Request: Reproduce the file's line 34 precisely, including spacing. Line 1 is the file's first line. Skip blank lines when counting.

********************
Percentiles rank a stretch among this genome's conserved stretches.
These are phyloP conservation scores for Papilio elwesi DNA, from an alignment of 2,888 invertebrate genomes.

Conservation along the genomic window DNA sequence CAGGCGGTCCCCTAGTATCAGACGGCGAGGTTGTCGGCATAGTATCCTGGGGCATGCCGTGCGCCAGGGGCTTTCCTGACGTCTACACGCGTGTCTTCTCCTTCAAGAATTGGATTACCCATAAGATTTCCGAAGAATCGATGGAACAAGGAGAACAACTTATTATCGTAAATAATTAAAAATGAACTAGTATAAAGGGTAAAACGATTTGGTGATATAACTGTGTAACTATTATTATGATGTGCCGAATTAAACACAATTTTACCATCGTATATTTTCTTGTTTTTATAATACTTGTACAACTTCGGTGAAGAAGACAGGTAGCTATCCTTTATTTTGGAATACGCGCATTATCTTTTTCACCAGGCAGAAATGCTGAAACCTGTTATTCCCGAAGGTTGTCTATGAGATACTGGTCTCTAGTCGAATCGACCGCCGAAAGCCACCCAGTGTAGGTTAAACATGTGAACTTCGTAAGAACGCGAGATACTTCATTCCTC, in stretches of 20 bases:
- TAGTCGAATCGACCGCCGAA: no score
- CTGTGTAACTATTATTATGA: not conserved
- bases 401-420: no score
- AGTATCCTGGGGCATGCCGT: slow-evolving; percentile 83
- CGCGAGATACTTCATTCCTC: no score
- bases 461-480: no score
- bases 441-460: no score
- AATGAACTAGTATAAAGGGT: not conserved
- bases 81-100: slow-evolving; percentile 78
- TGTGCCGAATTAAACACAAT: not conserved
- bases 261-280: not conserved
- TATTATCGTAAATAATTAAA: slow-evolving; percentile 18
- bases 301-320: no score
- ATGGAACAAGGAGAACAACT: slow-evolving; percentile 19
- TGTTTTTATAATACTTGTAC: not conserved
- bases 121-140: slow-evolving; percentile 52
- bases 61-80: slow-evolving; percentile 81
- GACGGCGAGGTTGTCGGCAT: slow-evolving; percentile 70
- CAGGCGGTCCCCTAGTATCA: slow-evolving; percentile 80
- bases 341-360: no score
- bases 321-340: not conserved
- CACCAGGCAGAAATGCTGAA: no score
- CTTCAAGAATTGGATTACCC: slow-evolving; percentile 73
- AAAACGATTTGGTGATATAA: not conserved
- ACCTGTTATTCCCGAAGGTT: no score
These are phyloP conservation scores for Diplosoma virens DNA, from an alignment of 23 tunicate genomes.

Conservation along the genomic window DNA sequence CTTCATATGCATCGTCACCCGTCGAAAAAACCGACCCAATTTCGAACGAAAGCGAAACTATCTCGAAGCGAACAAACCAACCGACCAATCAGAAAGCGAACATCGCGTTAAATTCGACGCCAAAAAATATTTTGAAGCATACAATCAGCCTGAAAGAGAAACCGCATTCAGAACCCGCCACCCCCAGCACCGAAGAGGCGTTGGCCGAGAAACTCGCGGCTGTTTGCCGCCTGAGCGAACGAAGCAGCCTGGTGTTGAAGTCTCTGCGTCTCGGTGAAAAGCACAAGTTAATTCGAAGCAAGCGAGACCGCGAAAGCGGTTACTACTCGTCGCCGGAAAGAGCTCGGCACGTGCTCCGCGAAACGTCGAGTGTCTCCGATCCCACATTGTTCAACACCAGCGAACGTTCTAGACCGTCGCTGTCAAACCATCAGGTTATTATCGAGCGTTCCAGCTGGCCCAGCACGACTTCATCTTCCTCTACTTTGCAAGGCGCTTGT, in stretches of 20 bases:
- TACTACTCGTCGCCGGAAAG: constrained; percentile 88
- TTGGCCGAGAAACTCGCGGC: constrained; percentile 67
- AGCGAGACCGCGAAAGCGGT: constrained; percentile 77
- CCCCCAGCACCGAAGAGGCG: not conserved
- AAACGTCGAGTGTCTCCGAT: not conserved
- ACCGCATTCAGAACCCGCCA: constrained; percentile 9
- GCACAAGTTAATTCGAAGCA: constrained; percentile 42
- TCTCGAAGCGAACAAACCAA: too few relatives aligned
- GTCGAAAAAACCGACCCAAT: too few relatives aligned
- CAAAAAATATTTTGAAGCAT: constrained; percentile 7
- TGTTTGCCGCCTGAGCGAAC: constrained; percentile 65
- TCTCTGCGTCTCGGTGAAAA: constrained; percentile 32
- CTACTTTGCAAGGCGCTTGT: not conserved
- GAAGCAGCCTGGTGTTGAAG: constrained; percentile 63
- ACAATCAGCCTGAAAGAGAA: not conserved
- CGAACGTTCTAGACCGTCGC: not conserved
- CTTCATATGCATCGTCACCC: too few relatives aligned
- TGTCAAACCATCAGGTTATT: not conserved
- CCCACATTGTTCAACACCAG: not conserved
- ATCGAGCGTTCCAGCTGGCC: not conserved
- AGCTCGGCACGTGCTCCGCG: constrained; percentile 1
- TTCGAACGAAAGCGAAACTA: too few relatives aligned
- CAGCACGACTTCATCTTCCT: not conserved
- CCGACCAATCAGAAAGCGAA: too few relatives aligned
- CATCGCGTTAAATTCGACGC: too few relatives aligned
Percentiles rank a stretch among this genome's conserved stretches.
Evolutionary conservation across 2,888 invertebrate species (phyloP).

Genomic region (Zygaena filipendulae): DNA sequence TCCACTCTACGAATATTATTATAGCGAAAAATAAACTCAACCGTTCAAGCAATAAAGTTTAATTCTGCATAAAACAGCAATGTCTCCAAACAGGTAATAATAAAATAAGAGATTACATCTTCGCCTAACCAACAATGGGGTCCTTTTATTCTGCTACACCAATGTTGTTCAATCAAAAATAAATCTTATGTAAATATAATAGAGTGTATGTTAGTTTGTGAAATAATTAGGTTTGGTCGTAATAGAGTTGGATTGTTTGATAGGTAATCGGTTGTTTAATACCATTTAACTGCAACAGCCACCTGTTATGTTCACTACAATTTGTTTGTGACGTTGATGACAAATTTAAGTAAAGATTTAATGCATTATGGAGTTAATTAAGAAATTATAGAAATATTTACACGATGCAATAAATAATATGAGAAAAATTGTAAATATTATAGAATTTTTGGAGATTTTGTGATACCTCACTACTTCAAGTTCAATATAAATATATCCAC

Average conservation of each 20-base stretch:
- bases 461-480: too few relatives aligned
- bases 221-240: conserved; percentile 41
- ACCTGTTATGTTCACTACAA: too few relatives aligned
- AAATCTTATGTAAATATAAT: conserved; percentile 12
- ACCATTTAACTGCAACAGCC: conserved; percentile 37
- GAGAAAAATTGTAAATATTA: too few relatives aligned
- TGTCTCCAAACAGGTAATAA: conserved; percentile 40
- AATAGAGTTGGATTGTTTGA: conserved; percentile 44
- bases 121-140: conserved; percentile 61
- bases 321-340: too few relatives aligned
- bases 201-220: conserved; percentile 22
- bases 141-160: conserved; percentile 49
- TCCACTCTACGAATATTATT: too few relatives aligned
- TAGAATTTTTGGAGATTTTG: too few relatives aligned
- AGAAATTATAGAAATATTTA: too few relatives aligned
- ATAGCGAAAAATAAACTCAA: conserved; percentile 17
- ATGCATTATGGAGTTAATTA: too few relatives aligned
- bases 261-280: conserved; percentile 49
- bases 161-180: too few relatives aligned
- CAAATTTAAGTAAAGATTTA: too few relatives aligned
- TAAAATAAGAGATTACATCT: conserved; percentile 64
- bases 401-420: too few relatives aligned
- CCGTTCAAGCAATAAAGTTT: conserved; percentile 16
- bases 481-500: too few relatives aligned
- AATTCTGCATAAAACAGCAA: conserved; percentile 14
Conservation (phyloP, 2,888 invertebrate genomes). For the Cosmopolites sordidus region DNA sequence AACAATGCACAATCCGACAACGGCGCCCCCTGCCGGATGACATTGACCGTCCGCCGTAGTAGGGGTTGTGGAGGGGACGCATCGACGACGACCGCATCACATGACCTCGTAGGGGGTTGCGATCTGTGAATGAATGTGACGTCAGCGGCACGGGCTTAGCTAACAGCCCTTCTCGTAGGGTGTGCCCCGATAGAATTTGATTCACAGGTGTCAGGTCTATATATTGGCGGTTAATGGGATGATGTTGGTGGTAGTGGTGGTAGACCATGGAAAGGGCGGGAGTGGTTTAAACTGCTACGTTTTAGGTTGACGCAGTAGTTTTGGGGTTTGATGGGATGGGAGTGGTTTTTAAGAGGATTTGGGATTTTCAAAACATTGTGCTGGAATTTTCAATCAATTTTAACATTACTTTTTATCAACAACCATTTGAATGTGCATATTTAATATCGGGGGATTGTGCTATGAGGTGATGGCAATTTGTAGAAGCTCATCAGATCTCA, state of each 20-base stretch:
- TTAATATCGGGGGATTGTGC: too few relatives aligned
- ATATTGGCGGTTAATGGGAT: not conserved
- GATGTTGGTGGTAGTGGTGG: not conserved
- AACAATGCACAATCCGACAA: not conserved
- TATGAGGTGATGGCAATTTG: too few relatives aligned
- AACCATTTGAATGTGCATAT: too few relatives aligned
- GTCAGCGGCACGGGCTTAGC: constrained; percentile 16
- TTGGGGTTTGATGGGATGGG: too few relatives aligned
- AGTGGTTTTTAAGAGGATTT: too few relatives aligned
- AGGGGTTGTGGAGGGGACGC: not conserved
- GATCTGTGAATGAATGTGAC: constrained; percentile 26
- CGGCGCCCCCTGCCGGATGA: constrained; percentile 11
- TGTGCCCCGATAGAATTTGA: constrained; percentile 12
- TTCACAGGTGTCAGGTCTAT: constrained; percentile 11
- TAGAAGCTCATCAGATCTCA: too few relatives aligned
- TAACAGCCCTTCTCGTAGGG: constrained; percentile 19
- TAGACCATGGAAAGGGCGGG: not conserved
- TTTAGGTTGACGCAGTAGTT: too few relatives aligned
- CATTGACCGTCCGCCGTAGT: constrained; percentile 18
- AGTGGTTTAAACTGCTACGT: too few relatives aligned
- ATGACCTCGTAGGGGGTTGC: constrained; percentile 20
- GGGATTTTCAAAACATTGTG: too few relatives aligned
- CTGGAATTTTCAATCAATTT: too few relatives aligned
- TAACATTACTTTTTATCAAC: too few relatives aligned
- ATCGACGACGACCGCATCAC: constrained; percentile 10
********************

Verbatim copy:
- CCCCCAGCACCGAAGAGGCG: not conserved